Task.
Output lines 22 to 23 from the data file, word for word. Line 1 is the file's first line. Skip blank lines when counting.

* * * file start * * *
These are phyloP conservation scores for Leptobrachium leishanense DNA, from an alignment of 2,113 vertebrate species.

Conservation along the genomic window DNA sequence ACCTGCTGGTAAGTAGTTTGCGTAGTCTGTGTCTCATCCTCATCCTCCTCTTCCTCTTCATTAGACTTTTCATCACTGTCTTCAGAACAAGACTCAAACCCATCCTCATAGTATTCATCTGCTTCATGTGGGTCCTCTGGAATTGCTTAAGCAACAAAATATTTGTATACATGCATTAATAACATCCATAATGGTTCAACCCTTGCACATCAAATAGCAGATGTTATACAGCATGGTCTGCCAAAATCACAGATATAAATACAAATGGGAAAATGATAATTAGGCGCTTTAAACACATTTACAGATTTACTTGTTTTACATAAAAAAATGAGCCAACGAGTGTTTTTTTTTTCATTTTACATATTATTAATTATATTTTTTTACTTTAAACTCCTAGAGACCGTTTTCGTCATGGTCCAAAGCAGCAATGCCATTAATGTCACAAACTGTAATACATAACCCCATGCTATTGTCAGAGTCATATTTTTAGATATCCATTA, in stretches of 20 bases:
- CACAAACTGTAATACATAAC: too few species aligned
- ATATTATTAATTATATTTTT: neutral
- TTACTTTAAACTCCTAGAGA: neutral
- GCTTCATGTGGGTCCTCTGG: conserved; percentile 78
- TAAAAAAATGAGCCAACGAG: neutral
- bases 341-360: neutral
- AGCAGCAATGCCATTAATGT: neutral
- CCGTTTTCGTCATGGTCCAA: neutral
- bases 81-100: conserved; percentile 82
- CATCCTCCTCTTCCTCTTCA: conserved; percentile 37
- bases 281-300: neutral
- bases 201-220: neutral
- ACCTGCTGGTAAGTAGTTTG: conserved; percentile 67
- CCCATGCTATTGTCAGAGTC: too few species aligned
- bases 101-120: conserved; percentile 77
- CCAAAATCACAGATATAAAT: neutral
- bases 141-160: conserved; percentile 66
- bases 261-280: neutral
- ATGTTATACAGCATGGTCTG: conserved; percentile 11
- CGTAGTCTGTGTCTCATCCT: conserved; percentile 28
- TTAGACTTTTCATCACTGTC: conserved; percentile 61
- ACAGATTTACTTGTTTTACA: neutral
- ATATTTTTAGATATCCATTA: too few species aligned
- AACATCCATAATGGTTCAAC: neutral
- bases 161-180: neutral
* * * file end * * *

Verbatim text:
- CGTAGTCTGTGTCTCATCCT: conserved; percentile 28
- TTAGACTTTTCATCACTGTC: conserved; percentile 61